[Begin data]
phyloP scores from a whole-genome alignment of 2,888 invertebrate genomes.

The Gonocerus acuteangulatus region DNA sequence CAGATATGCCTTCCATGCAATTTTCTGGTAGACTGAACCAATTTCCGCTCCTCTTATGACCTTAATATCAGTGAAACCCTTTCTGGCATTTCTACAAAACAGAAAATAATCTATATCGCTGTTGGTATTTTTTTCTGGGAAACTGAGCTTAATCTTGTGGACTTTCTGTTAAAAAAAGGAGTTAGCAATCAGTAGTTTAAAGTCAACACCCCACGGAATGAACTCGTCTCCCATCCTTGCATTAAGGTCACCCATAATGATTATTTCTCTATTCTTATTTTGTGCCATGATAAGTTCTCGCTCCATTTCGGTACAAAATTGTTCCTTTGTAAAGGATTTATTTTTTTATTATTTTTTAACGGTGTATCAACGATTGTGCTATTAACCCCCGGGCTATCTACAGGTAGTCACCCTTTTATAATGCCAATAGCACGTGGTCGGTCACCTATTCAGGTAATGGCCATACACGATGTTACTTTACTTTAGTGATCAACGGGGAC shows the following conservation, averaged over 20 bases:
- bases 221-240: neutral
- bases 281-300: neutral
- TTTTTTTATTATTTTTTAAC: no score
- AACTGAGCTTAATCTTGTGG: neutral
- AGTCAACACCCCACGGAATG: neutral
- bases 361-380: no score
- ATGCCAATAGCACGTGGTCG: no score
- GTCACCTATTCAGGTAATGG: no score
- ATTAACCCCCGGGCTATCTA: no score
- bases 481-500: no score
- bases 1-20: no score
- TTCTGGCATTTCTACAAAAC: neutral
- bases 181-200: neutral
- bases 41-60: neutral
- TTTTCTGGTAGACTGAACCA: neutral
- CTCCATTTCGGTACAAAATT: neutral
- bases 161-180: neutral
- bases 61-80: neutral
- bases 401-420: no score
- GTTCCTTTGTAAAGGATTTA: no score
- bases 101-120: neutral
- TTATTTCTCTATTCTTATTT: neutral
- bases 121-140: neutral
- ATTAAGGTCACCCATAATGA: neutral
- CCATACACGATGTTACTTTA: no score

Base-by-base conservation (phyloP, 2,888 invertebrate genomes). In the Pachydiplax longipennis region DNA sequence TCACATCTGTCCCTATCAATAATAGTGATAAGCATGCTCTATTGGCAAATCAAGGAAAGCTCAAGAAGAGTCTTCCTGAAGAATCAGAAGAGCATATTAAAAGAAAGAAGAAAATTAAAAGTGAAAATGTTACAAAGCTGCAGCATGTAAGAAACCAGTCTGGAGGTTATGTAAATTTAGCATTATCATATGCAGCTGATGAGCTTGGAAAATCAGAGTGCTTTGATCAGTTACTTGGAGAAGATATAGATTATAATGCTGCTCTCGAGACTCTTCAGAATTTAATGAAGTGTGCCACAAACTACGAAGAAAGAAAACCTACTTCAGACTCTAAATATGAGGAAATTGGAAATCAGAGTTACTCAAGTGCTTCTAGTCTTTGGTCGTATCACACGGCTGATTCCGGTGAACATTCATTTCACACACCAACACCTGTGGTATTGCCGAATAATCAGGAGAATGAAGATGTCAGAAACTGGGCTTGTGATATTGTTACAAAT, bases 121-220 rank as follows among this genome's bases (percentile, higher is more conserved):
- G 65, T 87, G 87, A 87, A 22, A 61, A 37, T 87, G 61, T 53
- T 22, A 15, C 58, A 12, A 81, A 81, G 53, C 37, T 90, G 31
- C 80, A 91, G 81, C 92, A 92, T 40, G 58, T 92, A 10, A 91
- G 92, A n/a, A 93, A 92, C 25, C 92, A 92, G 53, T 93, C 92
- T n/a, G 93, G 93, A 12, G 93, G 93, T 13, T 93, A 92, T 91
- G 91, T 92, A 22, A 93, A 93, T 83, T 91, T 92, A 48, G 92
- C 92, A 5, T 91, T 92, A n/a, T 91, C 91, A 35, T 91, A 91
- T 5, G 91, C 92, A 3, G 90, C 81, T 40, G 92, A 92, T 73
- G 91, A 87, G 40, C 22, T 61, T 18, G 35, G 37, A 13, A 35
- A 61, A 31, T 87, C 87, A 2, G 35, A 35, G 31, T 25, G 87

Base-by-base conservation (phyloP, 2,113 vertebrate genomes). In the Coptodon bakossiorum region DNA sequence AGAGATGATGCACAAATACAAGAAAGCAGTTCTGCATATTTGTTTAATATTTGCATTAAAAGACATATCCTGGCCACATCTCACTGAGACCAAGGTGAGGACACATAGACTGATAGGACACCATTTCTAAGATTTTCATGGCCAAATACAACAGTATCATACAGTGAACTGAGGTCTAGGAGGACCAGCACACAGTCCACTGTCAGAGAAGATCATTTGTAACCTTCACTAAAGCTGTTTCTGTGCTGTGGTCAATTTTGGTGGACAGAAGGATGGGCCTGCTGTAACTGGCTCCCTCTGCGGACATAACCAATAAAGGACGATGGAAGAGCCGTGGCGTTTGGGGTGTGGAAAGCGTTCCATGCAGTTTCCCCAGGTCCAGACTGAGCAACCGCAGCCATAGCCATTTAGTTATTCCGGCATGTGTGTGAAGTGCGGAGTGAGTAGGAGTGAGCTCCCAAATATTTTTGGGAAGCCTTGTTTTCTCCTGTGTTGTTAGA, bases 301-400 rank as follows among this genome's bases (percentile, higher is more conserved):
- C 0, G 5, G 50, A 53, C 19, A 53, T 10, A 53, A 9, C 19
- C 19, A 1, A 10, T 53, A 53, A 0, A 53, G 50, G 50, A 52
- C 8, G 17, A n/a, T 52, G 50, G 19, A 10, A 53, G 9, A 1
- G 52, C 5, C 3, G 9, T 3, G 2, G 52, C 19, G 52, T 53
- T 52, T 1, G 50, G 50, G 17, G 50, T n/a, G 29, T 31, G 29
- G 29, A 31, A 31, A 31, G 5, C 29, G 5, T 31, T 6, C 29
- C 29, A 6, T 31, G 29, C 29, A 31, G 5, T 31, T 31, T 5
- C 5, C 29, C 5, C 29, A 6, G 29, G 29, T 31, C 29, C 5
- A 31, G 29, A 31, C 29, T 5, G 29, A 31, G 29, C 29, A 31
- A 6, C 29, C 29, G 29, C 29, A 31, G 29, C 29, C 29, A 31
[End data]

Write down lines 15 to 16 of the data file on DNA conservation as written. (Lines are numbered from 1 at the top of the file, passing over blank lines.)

- bases 181-200: neutral
- bases 41-60: neutral